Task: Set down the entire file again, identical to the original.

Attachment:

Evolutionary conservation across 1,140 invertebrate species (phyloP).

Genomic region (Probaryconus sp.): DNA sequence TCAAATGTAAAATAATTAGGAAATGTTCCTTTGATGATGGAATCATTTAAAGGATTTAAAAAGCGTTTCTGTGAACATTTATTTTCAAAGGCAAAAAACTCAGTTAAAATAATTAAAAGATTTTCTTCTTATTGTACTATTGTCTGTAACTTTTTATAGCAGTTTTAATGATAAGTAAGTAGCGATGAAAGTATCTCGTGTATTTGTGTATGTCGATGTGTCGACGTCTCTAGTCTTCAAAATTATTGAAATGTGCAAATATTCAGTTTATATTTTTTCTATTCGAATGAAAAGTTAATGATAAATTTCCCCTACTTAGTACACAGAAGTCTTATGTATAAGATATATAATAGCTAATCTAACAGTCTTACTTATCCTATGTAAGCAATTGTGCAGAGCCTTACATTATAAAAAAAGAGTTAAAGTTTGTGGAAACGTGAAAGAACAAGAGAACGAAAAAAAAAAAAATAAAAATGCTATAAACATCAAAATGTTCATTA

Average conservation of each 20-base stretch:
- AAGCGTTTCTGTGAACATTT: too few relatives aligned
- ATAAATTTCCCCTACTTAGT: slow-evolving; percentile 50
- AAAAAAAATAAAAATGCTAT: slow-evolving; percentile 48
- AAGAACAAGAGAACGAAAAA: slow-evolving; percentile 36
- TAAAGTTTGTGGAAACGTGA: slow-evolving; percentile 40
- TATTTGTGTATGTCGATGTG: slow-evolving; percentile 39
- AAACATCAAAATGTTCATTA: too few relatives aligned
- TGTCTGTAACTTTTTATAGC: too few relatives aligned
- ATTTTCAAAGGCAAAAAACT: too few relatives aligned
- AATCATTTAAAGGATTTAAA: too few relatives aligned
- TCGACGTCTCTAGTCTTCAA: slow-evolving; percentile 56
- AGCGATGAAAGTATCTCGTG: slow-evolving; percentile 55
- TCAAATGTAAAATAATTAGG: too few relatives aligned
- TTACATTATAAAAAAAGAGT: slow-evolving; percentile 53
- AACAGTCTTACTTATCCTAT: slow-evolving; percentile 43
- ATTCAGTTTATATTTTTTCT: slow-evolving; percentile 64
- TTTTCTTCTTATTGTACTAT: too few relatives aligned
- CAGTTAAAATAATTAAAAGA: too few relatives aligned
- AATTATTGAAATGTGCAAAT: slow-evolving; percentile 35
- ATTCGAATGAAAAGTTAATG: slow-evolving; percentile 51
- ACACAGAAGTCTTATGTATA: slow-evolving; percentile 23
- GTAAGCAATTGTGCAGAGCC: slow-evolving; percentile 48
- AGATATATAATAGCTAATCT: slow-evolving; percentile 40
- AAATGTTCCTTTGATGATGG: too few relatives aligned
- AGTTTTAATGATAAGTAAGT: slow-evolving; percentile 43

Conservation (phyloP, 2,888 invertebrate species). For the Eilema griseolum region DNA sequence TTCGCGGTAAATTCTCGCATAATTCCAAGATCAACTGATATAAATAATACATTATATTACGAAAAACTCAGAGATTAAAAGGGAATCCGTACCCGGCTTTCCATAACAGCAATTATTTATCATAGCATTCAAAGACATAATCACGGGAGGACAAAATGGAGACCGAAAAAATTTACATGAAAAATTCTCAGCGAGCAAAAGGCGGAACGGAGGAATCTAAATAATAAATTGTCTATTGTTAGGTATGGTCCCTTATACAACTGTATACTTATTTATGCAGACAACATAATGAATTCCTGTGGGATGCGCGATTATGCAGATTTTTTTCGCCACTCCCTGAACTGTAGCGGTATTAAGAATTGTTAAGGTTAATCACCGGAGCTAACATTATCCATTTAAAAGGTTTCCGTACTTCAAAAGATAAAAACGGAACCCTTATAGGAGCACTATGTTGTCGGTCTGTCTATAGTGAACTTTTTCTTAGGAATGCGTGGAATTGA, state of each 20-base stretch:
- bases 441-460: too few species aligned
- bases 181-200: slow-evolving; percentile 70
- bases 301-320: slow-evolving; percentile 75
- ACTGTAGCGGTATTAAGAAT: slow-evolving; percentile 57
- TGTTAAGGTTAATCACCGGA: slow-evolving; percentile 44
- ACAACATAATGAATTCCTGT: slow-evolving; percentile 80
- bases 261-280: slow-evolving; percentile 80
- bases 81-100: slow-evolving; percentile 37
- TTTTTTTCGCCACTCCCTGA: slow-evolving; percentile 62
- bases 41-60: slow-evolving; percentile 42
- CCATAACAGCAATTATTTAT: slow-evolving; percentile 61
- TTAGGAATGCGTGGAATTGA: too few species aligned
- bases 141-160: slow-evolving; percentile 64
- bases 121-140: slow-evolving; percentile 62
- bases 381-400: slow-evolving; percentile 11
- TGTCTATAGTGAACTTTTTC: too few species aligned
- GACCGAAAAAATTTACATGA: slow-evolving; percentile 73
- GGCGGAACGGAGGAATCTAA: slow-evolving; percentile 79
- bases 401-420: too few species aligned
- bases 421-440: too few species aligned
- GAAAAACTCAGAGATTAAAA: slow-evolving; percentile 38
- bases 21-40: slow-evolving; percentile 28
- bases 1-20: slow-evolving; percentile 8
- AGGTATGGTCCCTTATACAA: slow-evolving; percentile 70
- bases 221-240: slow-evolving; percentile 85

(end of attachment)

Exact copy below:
Evolutionary conservation across 1,140 invertebrate species (phyloP).

Genomic region (Probaryconus sp.): DNA sequence TCAAATGTAAAATAATTAGGAAATGTTCCTTTGATGATGGAATCATTTAAAGGATTTAAAAAGCGTTTCTGTGAACATTTATTTTCAAAGGCAAAAAACTCAGTTAAAATAATTAAAAGATTTTCTTCTTATTGTACTATTGTCTGTAACTTTTTATAGCAGTTTTAATGATAAGTAAGTAGCGATGAAAGTATCTCGTGTATTTGTGTATGTCGATGTGTCGACGTCTCTAGTCTTCAAAATTATTGAAATGTGCAAATATTCAGTTTATATTTTTTCTATTCGAATGAAAAGTTAATGATAAATTTCCCCTACTTAGTACACAGAAGTCTTATGTATAAGATATATAATAGCTAATCTAACAGTCTTACTTATCCTATGTAAGCAATTGTGCAGAGCCTTACATTATAAAAAAAGAGTTAAAGTTTGTGGAAACGTGAAAGAACAAGAGAACGAAAAAAAAAAAAATAAAAATGCTATAAACATCAAAATGTTCATTA

Average conservation of each 20-base stretch:
- AAGCGTTTCTGTGAACATTT: too few relatives aligned
- ATAAATTTCCCCTACTTAGT: slow-evolving; percentile 50
- AAAAAAAATAAAAATGCTAT: slow-evolving; percentile 48
- AAGAACAAGAGAACGAAAAA: slow-evolving; percentile 36
- TAAAGTTTGTGGAAACGTGA: slow-evolving; percentile 40
- TATTTGTGTATGTCGATGTG: slow-evolving; percentile 39
- AAACATCAAAATGTTCATTA: too few relatives aligned
- TGTCTGTAACTTTTTATAGC: too few relatives aligned
- ATTTTCAAAGGCAAAAAACT: too few relatives aligned
- AATCATTTAAAGGATTTAAA: too few relatives aligned
- TCGACGTCTCTAGTCTTCAA: slow-evolving; percentile 56
- AGCGATGAAAGTATCTCGTG: slow-evolving; percentile 55
- TCAAATGTAAAATAATTAGG: too few relatives aligned
- TTACATTATAAAAAAAGAGT: slow-evolving; percentile 53
- AACAGTCTTACTTATCCTAT: slow-evolving; percentile 43
- ATTCAGTTTATATTTTTTCT: slow-evolving; percentile 64
- TTTTCTTCTTATTGTACTAT: too few relatives aligned
- CAGTTAAAATAATTAAAAGA: too few relatives aligned
- AATTATTGAAATGTGCAAAT: slow-evolving; percentile 35
- ATTCGAATGAAAAGTTAATG: slow-evolving; percentile 51
- ACACAGAAGTCTTATGTATA: slow-evolving; percentile 23
- GTAAGCAATTGTGCAGAGCC: slow-evolving; percentile 48
- AGATATATAATAGCTAATCT: slow-evolving; percentile 40
- AAATGTTCCTTTGATGATGG: too few relatives aligned
- AGTTTTAATGATAAGTAAGT: slow-evolving; percentile 43

Conservation (phyloP, 2,888 invertebrate species). For the Eilema griseolum region DNA sequence TTCGCGGTAAATTCTCGCATAATTCCAAGATCAACTGATATAAATAATACATTATATTACGAAAAACTCAGAGATTAAAAGGGAATCCGTACCCGGCTTTCCATAACAGCAATTATTTATCATAGCATTCAAAGACATAATCACGGGAGGACAAAATGGAGACCGAAAAAATTTACATGAAAAATTCTCAGCGAGCAAAAGGCGGAACGGAGGAATCTAAATAATAAATTGTCTATTGTTAGGTATGGTCCCTTATACAACTGTATACTTATTTATGCAGACAACATAATGAATTCCTGTGGGATGCGCGATTATGCAGATTTTTTTCGCCACTCCCTGAACTGTAGCGGTATTAAGAATTGTTAAGGTTAATCACCGGAGCTAACATTATCCATTTAAAAGGTTTCCGTACTTCAAAAGATAAAAACGGAACCCTTATAGGAGCACTATGTTGTCGGTCTGTCTATAGTGAACTTTTTCTTAGGAATGCGTGGAATTGA, state of each 20-base stretch:
- bases 441-460: too few species aligned
- bases 181-200: slow-evolving; percentile 70
- bases 301-320: slow-evolving; percentile 75
- ACTGTAGCGGTATTAAGAAT: slow-evolving; percentile 57
- TGTTAAGGTTAATCACCGGA: slow-evolving; percentile 44
- ACAACATAATGAATTCCTGT: slow-evolving; percentile 80
- bases 261-280: slow-evolving; percentile 80
- bases 81-100: slow-evolving; percentile 37
- TTTTTTTCGCCACTCCCTGA: slow-evolving; percentile 62
- bases 41-60: slow-evolving; percentile 42
- CCATAACAGCAATTATTTAT: slow-evolving; percentile 61
- TTAGGAATGCGTGGAATTGA: too few species aligned
- bases 141-160: slow-evolving; percentile 64
- bases 121-140: slow-evolving; percentile 62
- bases 381-400: slow-evolving; percentile 11
- TGTCTATAGTGAACTTTTTC: too few species aligned
- GACCGAAAAAATTTACATGA: slow-evolving; percentile 73
- GGCGGAACGGAGGAATCTAA: slow-evolving; percentile 79
- bases 401-420: too few species aligned
- bases 421-440: too few species aligned
- GAAAAACTCAGAGATTAAAA: slow-evolving; percentile 38
- bases 21-40: slow-evolving; percentile 28
- bases 1-20: slow-evolving; percentile 8
- AGGTATGGTCCCTTATACAA: slow-evolving; percentile 70
- bases 221-240: slow-evolving; percentile 85